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Ο ♦42

Untitled

each signed and consecutively numbered "Joe Bradley" on the reverse
acrylic on canvas, in 7 parts
overall 119 x 84 in. (302.3 x 213.4 cm.)
Executed in 2009.

Estimate
$500,000 - 700,000 

sold for $615,000

Contact Specialist
Amanda Lo Iacono
Head of Evening Sale
New York
+1 212 940 1278
aloiacono@phillips.com

  • Provenance

    Private Collection, New York (acquired directly from the artist)
    Private Collection, New York (acquired from the above by the present owner)

  • Catalogue Essay

    Untitled is a striking example of Joe Bradley’s breakthrough series of “robot” paintings. Executed in 2009, the work was conceived in the immediate aftermath of his inclusion in the Whitney Biennial, New York, in 2008, which catapulted him to critical acclaim. Since 2004, Bradley has been creating his signature series of modular canvas configurations that are widely referred to as “robot” paintings for their resemblance to pared geometric people and objects. In Untitled, the central white horizontal canvas is framed by six narrow, vertical canvases that are alternatively painted blue, red and black. Articulating the notion that color can stand for itself without having to serve a specific representation, Bradley has notably chosen the very ready-made register of cadmium red that Donald Judd defined as “the only color that really makes an object sharp and defines its contours and angles”, here granting the color almost sculptural authority (Donald Judd, quoted in Joe Bradley, exh. cat., Albright-Knox-Gallery, Buffalo, 2017, p. 43). While recalling the crisp abstractions of Ellsworth Kelly, Untitled specifically alludes to Piet Mondrian in its limited formal vocabulary of primary colors, values and directions. And yet, with a sly nod to these artistic forebears, Bradley characteristically undermines any higher claims to abstraction by configuring his pristine color fields to resemble totem-like figures.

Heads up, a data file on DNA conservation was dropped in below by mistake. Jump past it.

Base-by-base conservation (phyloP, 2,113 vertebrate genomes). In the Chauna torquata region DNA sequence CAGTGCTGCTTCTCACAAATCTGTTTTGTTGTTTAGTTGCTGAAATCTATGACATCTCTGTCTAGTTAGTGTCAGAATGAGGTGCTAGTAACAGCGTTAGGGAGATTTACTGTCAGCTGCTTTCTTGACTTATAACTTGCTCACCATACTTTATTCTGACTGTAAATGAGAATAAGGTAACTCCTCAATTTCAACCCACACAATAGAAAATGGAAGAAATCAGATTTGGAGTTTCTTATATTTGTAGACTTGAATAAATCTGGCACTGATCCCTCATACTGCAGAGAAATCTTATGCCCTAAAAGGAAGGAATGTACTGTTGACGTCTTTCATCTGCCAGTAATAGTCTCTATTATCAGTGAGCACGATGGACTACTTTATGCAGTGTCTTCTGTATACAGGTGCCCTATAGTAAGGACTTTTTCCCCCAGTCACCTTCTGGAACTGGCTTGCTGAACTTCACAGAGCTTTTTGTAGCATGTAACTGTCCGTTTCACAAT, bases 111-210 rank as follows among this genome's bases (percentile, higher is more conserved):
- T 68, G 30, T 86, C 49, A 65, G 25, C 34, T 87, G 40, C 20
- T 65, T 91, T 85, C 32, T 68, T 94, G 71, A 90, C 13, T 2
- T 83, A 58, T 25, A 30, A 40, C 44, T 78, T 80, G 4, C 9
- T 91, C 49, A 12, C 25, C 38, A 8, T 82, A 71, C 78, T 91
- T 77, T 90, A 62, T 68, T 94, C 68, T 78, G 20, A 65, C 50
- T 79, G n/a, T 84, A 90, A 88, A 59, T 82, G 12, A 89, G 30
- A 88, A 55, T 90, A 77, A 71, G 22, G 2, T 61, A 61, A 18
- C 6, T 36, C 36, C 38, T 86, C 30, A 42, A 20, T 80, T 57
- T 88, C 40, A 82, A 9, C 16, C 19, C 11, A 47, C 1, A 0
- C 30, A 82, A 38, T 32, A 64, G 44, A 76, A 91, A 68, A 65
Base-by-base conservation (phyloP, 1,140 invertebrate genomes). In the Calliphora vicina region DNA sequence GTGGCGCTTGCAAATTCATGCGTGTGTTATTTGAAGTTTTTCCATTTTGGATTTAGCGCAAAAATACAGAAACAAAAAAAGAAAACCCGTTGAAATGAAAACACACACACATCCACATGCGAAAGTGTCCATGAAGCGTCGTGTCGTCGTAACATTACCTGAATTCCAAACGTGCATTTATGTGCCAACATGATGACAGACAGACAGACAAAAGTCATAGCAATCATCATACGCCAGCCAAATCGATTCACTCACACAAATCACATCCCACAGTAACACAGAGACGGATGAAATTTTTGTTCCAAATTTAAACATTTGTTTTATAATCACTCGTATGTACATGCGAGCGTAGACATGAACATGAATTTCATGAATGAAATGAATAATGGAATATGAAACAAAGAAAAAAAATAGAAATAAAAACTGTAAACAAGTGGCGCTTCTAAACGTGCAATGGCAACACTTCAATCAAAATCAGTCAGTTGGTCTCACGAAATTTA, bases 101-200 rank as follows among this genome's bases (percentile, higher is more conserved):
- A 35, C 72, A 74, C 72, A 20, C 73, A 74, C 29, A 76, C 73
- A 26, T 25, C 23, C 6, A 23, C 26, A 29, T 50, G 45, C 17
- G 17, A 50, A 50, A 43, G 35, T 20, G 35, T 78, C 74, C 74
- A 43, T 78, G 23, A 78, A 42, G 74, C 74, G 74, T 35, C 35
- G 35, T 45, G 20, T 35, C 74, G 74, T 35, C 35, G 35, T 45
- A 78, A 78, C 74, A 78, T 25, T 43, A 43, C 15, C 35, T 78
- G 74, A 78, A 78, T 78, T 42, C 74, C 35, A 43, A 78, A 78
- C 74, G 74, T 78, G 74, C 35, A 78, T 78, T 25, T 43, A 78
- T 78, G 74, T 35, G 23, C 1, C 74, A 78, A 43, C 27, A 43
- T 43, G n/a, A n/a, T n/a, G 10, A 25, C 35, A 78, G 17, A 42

As Bradley explained, “Those paintings were a real leap for me. It was the first time I made something that felt very much my own” (Joe Bradley, quoted in Eric Troncy, “Joy Bradley”, Frog Magazine, vol. 4, Fall/Winter, 2014-15, online). Though often considered to evoke video game references, Bradley essentially aimed to imbue his canvases with a palpable presence he felt were lacking in traditional painting. “I didn’t want them to function like normal paintings,” Bradley pointed out, “I didn’t want the viewer to get caught up in the details, color, composition. I wanted the paintings to project some sort of personality, I suppose. I was hoping they would send off a signal, in the same way that a person does if you are in a room with another human being. So making these kind of figure-like shapes out of groups of monochromatic canvases, I thought was a straightforward way of making that explicit, that desire to have them function in the same way…Well, if you are in a bar and there is a baseball game on the TV, it’s almost impossible to keep your eyes off of it, even if you have no interest in baseball. Painting has the same kind of effect on me, it doesn’t matter what the painting is. There is something about the screen, and paintings are a sort of screen…they are like doorways” (Joe Bradley, quoted in Eric Troncy, “Joy Bradley”, Frog Magazine, vol. 4, Fall/Winter, 2014-15).

Ο ♦42

Untitled

each signed and consecutively numbered "Joe Bradley" on the reverse
acrylic on canvas, in 7 parts
overall 119 x 84 in. (302.3 x 213.4 cm.)
Executed in 2009.

Estimate
$500,000 - 700,000 

sold for $615,000

Contact Specialist
Amanda Lo Iacono
Head of Evening Sale
New York
+1 212 940 1278
aloiacono@phillips.com

20th Century & Contemporary Art Evening Sale

New York Auction 16 November 2017

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